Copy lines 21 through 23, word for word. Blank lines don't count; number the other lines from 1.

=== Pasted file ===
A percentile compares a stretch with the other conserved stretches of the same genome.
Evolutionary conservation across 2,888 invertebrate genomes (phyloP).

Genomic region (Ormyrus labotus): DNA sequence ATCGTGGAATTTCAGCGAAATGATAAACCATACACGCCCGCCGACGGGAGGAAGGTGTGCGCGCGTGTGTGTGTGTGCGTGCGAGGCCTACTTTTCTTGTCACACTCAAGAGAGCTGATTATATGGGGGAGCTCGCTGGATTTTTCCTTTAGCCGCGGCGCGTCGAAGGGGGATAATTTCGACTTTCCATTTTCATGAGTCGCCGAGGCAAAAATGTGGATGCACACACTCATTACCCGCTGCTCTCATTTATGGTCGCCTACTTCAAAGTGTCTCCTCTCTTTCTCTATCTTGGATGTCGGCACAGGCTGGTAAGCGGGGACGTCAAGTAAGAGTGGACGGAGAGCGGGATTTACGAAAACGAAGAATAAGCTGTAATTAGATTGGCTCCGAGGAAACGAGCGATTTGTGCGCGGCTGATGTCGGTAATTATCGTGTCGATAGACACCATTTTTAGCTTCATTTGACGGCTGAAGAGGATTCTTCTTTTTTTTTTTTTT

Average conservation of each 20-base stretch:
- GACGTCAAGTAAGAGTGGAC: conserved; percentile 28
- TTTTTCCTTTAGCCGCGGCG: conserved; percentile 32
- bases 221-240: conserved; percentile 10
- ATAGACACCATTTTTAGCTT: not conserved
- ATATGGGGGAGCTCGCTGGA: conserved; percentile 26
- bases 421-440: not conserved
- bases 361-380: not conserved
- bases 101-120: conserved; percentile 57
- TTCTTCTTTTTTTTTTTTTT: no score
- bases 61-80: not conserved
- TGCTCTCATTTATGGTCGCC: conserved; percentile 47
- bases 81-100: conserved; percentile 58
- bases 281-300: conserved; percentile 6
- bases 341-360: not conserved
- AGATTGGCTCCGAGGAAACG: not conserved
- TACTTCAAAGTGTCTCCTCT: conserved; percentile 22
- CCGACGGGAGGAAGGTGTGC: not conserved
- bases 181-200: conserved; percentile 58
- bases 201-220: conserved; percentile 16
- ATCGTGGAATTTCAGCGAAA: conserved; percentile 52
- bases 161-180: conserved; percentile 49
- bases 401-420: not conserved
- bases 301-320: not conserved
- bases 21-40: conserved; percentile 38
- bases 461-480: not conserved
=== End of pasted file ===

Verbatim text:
- CCGACGGGAGGAAGGTGTGC: not conserved
- bases 181-200: conserved; percentile 58
- bases 201-220: conserved; percentile 16